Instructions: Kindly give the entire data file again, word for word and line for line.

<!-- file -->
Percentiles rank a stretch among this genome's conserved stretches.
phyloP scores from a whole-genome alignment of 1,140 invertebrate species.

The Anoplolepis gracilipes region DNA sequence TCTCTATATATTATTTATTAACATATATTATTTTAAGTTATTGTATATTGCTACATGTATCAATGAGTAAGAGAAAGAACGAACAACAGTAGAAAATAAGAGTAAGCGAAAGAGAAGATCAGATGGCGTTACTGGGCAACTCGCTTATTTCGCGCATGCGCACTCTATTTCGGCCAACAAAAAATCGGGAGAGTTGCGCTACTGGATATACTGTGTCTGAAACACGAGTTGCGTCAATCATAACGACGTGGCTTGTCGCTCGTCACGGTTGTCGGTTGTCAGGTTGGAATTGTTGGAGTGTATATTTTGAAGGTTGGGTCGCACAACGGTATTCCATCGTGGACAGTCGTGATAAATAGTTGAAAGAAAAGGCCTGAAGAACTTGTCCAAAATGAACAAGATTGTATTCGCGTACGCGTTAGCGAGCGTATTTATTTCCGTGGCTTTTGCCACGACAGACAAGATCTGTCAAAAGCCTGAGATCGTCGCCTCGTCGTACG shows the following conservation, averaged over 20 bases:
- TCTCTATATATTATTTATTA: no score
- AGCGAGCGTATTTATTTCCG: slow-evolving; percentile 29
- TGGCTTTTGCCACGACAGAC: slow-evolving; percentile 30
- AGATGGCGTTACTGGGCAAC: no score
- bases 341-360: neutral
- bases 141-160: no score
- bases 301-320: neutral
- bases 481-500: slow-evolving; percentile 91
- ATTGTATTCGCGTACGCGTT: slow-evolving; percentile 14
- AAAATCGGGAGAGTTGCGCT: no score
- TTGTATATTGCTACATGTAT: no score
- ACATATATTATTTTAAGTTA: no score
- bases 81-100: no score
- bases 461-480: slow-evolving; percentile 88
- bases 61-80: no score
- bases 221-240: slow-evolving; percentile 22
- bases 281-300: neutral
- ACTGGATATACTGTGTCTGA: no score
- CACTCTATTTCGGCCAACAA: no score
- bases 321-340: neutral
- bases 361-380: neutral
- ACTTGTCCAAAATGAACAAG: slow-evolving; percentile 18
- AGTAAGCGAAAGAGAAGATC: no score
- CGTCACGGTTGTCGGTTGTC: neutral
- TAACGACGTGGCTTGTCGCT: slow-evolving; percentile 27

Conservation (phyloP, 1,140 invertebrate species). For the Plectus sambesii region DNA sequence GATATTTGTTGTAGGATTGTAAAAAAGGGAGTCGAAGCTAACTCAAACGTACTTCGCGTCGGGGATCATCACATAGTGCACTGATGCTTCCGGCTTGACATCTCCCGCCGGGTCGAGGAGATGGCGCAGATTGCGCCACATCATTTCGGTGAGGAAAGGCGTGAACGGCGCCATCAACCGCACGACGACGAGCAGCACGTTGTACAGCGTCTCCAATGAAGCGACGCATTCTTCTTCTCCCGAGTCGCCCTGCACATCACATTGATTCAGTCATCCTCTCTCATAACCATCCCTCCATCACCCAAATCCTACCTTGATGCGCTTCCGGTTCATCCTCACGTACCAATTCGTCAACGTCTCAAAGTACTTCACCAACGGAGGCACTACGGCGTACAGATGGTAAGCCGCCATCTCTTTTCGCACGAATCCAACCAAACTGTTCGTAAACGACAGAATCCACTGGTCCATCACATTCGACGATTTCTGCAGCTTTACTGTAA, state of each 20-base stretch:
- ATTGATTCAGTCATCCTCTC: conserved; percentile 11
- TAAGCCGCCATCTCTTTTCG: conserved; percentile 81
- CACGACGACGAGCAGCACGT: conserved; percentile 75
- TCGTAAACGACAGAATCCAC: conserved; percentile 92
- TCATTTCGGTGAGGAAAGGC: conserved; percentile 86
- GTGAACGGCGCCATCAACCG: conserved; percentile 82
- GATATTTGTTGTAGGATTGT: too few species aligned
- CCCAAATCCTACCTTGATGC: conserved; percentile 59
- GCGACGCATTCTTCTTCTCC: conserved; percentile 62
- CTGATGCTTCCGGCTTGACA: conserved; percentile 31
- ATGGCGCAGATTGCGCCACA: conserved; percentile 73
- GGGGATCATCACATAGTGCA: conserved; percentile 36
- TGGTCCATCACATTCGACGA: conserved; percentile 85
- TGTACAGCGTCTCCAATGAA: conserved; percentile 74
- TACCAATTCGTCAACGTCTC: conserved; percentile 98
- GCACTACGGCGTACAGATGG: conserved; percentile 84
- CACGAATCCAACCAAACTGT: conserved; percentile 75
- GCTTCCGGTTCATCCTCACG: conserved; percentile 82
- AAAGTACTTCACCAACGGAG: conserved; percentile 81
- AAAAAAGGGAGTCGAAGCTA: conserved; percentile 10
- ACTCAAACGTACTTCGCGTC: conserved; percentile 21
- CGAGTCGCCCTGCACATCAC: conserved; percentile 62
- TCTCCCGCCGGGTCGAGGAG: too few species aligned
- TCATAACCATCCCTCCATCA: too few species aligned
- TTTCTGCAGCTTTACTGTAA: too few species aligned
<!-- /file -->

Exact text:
Percentiles rank a stretch among this genome's conserved stretches.
phyloP scores from a whole-genome alignment of 1,140 invertebrate species.

The Anoplolepis gracilipes region DNA sequence TCTCTATATATTATTTATTAACATATATTATTTTAAGTTATTGTATATTGCTACATGTATCAATGAGTAAGAGAAAGAACGAACAACAGTAGAAAATAAGAGTAAGCGAAAGAGAAGATCAGATGGCGTTACTGGGCAACTCGCTTATTTCGCGCATGCGCACTCTATTTCGGCCAACAAAAAATCGGGAGAGTTGCGCTACTGGATATACTGTGTCTGAAACACGAGTTGCGTCAATCATAACGACGTGGCTTGTCGCTCGTCACGGTTGTCGGTTGTCAGGTTGGAATTGTTGGAGTGTATATTTTGAAGGTTGGGTCGCACAACGGTATTCCATCGTGGACAGTCGTGATAAATAGTTGAAAGAAAAGGCCTGAAGAACTTGTCCAAAATGAACAAGATTGTATTCGCGTACGCGTTAGCGAGCGTATTTATTTCCGTGGCTTTTGCCACGACAGACAAGATCTGTCAAAAGCCTGAGATCGTCGCCTCGTCGTACG shows the following conservation, averaged over 20 bases:
- TCTCTATATATTATTTATTA: no score
- AGCGAGCGTATTTATTTCCG: slow-evolving; percentile 29
- TGGCTTTTGCCACGACAGAC: slow-evolving; percentile 30
- AGATGGCGTTACTGGGCAAC: no score
- bases 341-360: neutral
- bases 141-160: no score
- bases 301-320: neutral
- bases 481-500: slow-evolving; percentile 91
- ATTGTATTCGCGTACGCGTT: slow-evolving; percentile 14
- AAAATCGGGAGAGTTGCGCT: no score
- TTGTATATTGCTACATGTAT: no score
- ACATATATTATTTTAAGTTA: no score
- bases 81-100: no score
- bases 461-480: slow-evolving; percentile 88
- bases 61-80: no score
- bases 221-240: slow-evolving; percentile 22
- bases 281-300: neutral
- ACTGGATATACTGTGTCTGA: no score
- CACTCTATTTCGGCCAACAA: no score
- bases 321-340: neutral
- bases 361-380: neutral
- ACTTGTCCAAAATGAACAAG: slow-evolving; percentile 18
- AGTAAGCGAAAGAGAAGATC: no score
- CGTCACGGTTGTCGGTTGTC: neutral
- TAACGACGTGGCTTGTCGCT: slow-evolving; percentile 27

Conservation (phyloP, 1,140 invertebrate species). For the Plectus sambesii region DNA sequence GATATTTGTTGTAGGATTGTAAAAAAGGGAGTCGAAGCTAACTCAAACGTACTTCGCGTCGGGGATCATCACATAGTGCACTGATGCTTCCGGCTTGACATCTCCCGCCGGGTCGAGGAGATGGCGCAGATTGCGCCACATCATTTCGGTGAGGAAAGGCGTGAACGGCGCCATCAACCGCACGACGACGAGCAGCACGTTGTACAGCGTCTCCAATGAAGCGACGCATTCTTCTTCTCCCGAGTCGCCCTGCACATCACATTGATTCAGTCATCCTCTCTCATAACCATCCCTCCATCACCCAAATCCTACCTTGATGCGCTTCCGGTTCATCCTCACGTACCAATTCGTCAACGTCTCAAAGTACTTCACCAACGGAGGCACTACGGCGTACAGATGGTAAGCCGCCATCTCTTTTCGCACGAATCCAACCAAACTGTTCGTAAACGACAGAATCCACTGGTCCATCACATTCGACGATTTCTGCAGCTTTACTGTAA, state of each 20-base stretch:
- ATTGATTCAGTCATCCTCTC: conserved; percentile 11
- TAAGCCGCCATCTCTTTTCG: conserved; percentile 81
- CACGACGACGAGCAGCACGT: conserved; percentile 75
- TCGTAAACGACAGAATCCAC: conserved; percentile 92
- TCATTTCGGTGAGGAAAGGC: conserved; percentile 86
- GTGAACGGCGCCATCAACCG: conserved; percentile 82
- GATATTTGTTGTAGGATTGT: too few species aligned
- CCCAAATCCTACCTTGATGC: conserved; percentile 59
- GCGACGCATTCTTCTTCTCC: conserved; percentile 62
- CTGATGCTTCCGGCTTGACA: conserved; percentile 31
- ATGGCGCAGATTGCGCCACA: conserved; percentile 73
- GGGGATCATCACATAGTGCA: conserved; percentile 36
- TGGTCCATCACATTCGACGA: conserved; percentile 85
- TGTACAGCGTCTCCAATGAA: conserved; percentile 74
- TACCAATTCGTCAACGTCTC: conserved; percentile 98
- GCACTACGGCGTACAGATGG: conserved; percentile 84
- CACGAATCCAACCAAACTGT: conserved; percentile 75
- GCTTCCGGTTCATCCTCACG: conserved; percentile 82
- AAAGTACTTCACCAACGGAG: conserved; percentile 81
- AAAAAAGGGAGTCGAAGCTA: conserved; percentile 10
- ACTCAAACGTACTTCGCGTC: conserved; percentile 21
- CGAGTCGCCCTGCACATCAC: conserved; percentile 62
- TCTCCCGCCGGGTCGAGGAG: too few species aligned
- TCATAACCATCCCTCCATCA: too few species aligned
- TTTCTGCAGCTTTACTGTAA: too few species aligned